The role of blended learning for community cohesion: Lessons from Northern Ireland

Roger Austin, Rhiannon Turner

    Research output: Contribution to journalArticle

    Abstract

    The rise of populist nationalist politics round the world, endemic tensions around issues of identity and the displacement of millions of people through war and civil conflict has brought a sharp focus on the role that schools might play in building community cohesion.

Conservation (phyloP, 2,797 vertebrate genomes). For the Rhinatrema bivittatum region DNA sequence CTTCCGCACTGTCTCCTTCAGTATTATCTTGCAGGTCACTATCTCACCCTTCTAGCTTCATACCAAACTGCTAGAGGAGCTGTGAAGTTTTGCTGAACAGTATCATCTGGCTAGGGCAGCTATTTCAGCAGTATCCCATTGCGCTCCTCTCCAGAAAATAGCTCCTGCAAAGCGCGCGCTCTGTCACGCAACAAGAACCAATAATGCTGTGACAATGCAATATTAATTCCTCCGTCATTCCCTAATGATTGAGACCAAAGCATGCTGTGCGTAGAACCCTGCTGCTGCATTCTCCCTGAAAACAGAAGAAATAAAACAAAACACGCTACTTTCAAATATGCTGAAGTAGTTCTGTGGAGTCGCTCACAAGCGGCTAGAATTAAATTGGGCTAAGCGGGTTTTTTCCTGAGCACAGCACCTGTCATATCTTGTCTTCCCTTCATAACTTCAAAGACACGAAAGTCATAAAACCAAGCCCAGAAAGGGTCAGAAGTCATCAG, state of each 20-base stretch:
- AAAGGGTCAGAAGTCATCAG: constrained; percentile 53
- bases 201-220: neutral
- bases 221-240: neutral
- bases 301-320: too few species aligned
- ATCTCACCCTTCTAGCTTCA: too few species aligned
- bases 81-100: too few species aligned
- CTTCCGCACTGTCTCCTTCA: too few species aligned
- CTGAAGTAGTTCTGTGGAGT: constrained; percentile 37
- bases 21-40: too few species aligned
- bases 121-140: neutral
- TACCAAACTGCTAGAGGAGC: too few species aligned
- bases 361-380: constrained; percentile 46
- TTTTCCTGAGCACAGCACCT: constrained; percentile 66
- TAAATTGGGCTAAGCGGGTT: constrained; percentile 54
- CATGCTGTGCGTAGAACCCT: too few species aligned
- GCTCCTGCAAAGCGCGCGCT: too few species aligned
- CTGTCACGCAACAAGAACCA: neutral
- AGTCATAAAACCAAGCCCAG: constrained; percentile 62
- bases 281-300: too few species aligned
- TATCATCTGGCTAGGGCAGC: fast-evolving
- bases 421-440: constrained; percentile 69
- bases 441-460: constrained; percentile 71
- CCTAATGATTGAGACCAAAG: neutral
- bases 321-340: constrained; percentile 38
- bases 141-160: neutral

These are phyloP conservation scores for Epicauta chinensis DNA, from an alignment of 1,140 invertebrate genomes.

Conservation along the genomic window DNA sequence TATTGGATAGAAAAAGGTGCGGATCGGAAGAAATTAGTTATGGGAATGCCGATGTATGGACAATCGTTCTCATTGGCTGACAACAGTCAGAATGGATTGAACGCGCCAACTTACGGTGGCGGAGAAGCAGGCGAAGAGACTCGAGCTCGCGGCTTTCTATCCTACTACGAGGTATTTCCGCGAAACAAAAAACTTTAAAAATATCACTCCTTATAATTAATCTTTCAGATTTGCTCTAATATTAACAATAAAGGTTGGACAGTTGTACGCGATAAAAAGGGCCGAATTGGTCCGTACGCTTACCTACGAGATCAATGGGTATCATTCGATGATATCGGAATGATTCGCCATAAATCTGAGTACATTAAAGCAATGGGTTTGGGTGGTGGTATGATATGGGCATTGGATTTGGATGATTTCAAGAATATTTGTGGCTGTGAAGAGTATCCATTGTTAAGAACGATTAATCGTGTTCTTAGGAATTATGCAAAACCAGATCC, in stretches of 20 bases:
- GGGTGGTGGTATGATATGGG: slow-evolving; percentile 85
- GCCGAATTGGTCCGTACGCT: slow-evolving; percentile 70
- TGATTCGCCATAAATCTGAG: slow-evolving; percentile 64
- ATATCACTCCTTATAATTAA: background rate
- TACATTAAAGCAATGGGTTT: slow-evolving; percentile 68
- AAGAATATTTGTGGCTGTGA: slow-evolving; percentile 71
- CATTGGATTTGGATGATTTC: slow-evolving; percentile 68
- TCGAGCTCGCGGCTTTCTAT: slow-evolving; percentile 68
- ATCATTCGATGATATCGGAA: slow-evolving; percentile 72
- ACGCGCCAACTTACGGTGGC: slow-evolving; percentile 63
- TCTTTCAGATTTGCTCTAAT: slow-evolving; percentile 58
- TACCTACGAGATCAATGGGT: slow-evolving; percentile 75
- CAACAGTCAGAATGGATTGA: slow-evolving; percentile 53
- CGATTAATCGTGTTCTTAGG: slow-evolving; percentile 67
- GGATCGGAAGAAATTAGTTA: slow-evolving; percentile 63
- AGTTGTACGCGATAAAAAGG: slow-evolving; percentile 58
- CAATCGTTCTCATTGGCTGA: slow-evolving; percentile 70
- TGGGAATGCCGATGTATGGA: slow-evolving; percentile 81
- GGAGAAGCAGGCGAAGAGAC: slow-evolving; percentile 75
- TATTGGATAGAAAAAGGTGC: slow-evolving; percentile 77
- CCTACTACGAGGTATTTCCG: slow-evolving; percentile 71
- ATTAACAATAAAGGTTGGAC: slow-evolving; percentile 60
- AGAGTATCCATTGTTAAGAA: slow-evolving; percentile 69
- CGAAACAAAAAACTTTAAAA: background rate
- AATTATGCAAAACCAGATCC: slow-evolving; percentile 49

This article presents the findings of survey data collected from 58 teachers (36 Catholic, 21 Protestant, 1 no affiliation) in Northern Ireland who had completed a course on ‘blended learning’, a blend of face to face and online contact, to link schools involved in Shared Education. This is the 2016 Northern Ireland government policy designed to bring pupils from different types of schools together to engage in purposeful curricular work and through collaborative learning, improve educational outcomes and learn respect for cultural difference. Although blended learning has the potential to increase the effectiveness of Shared Education, to date no research has empirically examined teachers’ perceptions of what influence it has in this context. This study remedies that deficit. A number of important findings emerged from the research. First, prior to 2017, when teachers received training in blended learning, nearly all contact between their schools was face to face. After the training, teachers stated that the use of a Virtual Learning Environment (VLE) for joint work was used more than either real-time video-conferencing or face to face contact and was believed to have had the greatest impact on pupils’ knowledge and attitudes towards each other. Two thirds of the teachers agreed that in their future planning for Shared Education, equal importance should be given to the place of online learning and face to face contact. Second, teachers reported that this approach had had a positive impact on friendship development, the capacity of children to work together, respect for difference and normalising relations between their pupils. Third, we suggest that this data provides strong endorsement of the use of blended learning for mainstreaming Shared Education in Northern Ireland and has important lessons in other parts of the world where issues of ethnicity, identity and faith are obstacles to community cohesion.